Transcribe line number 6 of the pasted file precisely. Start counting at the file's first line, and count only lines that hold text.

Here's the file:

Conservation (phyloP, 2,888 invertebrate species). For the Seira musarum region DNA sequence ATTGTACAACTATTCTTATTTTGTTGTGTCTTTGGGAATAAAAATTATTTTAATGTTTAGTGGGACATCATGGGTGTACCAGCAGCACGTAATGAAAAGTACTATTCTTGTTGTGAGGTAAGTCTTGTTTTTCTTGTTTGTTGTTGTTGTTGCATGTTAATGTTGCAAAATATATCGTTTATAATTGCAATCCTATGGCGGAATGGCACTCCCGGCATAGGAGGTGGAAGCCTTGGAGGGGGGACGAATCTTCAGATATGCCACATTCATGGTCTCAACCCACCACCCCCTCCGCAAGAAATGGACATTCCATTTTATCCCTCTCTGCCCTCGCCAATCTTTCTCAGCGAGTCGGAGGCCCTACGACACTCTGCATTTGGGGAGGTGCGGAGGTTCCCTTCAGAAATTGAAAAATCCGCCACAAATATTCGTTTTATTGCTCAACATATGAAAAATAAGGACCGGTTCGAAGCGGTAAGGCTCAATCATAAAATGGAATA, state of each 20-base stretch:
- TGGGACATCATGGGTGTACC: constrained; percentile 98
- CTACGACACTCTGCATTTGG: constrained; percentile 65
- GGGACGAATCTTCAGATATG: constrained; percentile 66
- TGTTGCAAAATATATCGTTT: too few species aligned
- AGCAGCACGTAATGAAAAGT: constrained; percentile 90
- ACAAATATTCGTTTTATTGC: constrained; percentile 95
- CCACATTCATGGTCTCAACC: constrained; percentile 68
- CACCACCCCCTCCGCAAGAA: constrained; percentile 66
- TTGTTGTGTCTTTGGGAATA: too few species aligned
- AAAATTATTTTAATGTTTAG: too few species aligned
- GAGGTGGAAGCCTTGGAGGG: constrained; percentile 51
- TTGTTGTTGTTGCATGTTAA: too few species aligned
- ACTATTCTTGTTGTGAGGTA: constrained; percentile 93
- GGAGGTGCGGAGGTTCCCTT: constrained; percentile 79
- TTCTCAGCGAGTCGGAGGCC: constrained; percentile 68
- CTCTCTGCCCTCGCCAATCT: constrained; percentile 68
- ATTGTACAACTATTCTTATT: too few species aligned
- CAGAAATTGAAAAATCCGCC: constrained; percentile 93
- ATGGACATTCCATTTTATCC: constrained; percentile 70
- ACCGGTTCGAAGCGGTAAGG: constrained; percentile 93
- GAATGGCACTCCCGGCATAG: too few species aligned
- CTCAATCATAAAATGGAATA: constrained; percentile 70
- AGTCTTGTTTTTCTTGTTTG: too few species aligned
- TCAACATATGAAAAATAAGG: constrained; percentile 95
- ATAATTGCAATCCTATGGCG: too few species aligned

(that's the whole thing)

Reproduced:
- AGCAGCACGTAATGAAAAGT: constrained; percentile 90